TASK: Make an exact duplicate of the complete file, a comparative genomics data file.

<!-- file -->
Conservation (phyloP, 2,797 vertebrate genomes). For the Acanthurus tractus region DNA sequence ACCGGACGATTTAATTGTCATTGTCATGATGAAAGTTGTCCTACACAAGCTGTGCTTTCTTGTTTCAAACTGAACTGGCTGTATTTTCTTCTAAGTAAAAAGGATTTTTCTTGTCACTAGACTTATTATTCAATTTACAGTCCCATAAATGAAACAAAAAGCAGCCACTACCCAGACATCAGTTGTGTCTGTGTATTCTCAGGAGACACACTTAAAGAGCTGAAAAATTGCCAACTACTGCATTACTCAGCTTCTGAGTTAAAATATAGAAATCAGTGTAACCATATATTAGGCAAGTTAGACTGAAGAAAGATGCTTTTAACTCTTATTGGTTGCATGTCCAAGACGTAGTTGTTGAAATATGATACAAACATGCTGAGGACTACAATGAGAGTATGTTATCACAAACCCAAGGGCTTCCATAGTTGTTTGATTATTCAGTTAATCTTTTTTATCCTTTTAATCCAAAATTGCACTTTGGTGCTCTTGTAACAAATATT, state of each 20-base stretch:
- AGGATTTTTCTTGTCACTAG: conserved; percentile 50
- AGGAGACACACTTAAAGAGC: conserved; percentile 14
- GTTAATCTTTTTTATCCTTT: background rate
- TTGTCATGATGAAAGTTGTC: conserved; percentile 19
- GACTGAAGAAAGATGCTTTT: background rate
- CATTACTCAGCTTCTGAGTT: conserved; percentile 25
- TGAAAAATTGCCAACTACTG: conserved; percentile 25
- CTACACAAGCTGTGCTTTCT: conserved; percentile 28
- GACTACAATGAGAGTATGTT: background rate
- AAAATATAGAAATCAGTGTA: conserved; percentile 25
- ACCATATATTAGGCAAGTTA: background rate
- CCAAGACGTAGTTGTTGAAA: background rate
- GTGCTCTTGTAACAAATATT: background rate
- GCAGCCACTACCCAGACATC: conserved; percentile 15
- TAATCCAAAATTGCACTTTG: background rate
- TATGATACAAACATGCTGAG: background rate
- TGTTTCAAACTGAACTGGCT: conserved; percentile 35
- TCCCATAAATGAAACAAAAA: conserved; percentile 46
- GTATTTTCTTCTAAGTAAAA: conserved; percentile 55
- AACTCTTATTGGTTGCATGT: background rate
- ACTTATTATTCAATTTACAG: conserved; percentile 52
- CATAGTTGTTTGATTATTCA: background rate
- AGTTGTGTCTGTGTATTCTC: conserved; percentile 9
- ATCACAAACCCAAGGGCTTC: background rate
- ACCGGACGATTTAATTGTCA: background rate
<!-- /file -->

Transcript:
Conservation (phyloP, 2,797 vertebrate genomes). For the Acanthurus tractus region DNA sequence ACCGGACGATTTAATTGTCATTGTCATGATGAAAGTTGTCCTACACAAGCTGTGCTTTCTTGTTTCAAACTGAACTGGCTGTATTTTCTTCTAAGTAAAAAGGATTTTTCTTGTCACTAGACTTATTATTCAATTTACAGTCCCATAAATGAAACAAAAAGCAGCCACTACCCAGACATCAGTTGTGTCTGTGTATTCTCAGGAGACACACTTAAAGAGCTGAAAAATTGCCAACTACTGCATTACTCAGCTTCTGAGTTAAAATATAGAAATCAGTGTAACCATATATTAGGCAAGTTAGACTGAAGAAAGATGCTTTTAACTCTTATTGGTTGCATGTCCAAGACGTAGTTGTTGAAATATGATACAAACATGCTGAGGACTACAATGAGAGTATGTTATCACAAACCCAAGGGCTTCCATAGTTGTTTGATTATTCAGTTAATCTTTTTTATCCTTTTAATCCAAAATTGCACTTTGGTGCTCTTGTAACAAATATT, state of each 20-base stretch:
- AGGATTTTTCTTGTCACTAG: conserved; percentile 50
- AGGAGACACACTTAAAGAGC: conserved; percentile 14
- GTTAATCTTTTTTATCCTTT: background rate
- TTGTCATGATGAAAGTTGTC: conserved; percentile 19
- GACTGAAGAAAGATGCTTTT: background rate
- CATTACTCAGCTTCTGAGTT: conserved; percentile 25
- TGAAAAATTGCCAACTACTG: conserved; percentile 25
- CTACACAAGCTGTGCTTTCT: conserved; percentile 28
- GACTACAATGAGAGTATGTT: background rate
- AAAATATAGAAATCAGTGTA: conserved; percentile 25
- ACCATATATTAGGCAAGTTA: background rate
- CCAAGACGTAGTTGTTGAAA: background rate
- GTGCTCTTGTAACAAATATT: background rate
- GCAGCCACTACCCAGACATC: conserved; percentile 15
- TAATCCAAAATTGCACTTTG: background rate
- TATGATACAAACATGCTGAG: background rate
- TGTTTCAAACTGAACTGGCT: conserved; percentile 35
- TCCCATAAATGAAACAAAAA: conserved; percentile 46
- GTATTTTCTTCTAAGTAAAA: conserved; percentile 55
- AACTCTTATTGGTTGCATGT: background rate
- ACTTATTATTCAATTTACAG: conserved; percentile 52
- CATAGTTGTTTGATTATTCA: background rate
- AGTTGTGTCTGTGTATTCTC: conserved; percentile 9
- ATCACAAACCCAAGGGCTTC: background rate
- ACCGGACGATTTAATTGTCA: background rate